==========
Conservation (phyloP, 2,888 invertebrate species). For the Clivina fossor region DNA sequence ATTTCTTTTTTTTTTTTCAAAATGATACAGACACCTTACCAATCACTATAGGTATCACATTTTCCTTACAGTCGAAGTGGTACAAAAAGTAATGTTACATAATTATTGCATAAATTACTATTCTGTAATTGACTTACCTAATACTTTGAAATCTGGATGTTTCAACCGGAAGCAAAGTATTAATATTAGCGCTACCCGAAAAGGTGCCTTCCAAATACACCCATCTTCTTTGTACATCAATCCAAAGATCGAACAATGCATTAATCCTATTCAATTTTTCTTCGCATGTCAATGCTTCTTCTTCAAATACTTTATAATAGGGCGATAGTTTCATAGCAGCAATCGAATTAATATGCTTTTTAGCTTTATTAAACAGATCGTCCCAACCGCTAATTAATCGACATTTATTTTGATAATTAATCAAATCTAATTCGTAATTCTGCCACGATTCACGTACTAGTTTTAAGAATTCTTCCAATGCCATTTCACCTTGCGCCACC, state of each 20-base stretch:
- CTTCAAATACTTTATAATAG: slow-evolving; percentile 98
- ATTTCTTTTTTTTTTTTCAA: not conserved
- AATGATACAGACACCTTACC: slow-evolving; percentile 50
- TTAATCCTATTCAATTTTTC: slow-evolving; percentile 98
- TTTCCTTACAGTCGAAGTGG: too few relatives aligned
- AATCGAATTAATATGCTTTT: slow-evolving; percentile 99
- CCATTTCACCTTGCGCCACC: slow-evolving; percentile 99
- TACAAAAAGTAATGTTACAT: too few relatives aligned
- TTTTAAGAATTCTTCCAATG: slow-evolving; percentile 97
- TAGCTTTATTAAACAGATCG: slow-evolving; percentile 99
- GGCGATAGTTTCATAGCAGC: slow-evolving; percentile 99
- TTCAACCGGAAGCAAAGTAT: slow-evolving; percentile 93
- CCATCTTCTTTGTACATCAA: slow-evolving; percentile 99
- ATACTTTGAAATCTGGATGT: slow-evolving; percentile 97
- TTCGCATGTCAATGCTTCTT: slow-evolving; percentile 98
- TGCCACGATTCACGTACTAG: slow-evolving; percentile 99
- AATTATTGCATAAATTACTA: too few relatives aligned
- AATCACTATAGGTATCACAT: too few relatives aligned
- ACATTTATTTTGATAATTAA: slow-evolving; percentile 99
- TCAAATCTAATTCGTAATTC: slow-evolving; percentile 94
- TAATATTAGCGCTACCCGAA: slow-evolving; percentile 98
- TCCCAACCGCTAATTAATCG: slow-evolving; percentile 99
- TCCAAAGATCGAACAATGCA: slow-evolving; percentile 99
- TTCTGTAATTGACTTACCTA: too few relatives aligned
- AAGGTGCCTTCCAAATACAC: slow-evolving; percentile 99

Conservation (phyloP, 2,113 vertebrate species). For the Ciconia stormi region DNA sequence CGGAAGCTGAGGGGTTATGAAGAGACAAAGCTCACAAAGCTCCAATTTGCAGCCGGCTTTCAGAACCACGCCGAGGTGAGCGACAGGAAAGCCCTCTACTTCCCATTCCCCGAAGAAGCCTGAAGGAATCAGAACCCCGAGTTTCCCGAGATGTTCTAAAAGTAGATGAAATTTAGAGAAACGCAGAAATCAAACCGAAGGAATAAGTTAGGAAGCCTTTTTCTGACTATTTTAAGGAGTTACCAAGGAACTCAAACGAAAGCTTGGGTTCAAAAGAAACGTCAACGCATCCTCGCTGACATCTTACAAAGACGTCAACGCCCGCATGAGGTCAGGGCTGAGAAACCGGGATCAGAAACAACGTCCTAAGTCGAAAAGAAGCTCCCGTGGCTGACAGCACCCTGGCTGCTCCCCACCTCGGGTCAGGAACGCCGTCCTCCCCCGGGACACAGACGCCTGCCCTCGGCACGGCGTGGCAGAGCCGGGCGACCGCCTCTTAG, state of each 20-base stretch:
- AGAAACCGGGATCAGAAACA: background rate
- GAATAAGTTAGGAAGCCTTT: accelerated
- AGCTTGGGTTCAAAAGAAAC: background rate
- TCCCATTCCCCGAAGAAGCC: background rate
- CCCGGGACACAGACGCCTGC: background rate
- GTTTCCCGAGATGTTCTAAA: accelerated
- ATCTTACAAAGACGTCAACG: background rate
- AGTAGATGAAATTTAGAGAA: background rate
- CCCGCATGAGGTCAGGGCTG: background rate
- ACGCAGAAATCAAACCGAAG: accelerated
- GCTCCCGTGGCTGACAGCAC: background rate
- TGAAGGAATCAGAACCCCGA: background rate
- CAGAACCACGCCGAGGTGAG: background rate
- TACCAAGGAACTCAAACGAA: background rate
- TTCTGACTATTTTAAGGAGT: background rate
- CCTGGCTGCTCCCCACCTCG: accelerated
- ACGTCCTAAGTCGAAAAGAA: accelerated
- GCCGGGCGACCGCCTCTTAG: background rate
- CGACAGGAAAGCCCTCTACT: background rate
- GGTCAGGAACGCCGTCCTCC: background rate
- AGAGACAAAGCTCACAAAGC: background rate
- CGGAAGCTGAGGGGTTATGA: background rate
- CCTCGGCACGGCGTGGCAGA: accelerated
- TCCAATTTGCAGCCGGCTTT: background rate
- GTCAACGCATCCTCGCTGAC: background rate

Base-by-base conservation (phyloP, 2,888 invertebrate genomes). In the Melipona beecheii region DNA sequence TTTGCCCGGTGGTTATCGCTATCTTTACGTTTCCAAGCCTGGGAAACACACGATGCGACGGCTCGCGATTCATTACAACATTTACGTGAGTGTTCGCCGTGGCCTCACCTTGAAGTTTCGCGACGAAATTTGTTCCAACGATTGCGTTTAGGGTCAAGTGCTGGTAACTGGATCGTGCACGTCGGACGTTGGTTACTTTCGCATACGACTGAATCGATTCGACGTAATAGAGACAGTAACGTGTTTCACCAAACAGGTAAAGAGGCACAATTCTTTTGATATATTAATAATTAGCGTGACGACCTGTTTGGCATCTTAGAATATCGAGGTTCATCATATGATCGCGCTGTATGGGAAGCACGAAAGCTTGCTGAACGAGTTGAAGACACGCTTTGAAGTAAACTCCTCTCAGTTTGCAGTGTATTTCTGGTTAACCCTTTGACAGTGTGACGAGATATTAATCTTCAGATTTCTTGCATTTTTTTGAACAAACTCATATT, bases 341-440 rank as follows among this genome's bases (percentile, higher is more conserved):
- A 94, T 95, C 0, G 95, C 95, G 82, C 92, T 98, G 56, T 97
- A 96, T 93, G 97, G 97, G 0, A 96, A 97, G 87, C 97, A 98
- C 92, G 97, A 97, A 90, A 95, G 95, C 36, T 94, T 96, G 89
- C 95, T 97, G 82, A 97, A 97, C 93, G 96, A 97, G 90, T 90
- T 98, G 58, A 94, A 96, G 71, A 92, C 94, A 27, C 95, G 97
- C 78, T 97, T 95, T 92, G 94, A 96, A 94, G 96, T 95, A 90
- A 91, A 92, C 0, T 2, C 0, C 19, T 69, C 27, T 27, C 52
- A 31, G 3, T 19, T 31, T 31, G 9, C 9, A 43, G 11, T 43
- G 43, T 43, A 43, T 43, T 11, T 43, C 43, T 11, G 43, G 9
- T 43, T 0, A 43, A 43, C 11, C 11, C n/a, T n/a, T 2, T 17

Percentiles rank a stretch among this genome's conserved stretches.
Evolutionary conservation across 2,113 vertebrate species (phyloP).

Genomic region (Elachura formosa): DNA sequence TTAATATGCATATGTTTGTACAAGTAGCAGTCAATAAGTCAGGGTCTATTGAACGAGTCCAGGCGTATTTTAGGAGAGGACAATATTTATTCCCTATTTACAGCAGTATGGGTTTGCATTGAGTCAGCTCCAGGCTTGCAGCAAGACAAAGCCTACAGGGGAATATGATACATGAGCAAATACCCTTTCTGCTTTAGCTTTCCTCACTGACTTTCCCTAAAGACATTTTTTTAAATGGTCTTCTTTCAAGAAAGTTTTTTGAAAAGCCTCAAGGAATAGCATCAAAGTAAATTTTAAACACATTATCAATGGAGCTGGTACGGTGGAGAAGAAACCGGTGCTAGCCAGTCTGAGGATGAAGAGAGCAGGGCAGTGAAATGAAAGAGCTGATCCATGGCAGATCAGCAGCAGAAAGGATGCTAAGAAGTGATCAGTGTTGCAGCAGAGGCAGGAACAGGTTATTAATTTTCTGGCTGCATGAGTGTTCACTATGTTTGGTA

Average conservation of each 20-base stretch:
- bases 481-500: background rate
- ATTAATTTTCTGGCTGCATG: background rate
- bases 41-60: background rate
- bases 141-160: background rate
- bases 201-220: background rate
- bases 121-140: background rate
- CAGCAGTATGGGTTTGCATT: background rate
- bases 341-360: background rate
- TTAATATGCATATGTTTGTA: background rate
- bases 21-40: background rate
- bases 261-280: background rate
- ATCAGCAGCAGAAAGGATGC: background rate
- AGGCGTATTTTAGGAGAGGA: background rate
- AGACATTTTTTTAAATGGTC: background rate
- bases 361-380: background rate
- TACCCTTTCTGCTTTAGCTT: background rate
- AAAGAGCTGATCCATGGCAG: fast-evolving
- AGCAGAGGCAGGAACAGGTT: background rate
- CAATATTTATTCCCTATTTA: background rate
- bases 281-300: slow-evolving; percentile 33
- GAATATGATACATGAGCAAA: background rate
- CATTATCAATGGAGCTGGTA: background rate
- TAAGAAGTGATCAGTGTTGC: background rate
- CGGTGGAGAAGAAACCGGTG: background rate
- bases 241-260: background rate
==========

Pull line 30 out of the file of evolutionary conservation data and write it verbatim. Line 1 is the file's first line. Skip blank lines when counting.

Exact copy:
- AGCTTGGGTTCAAAAGAAAC: background rate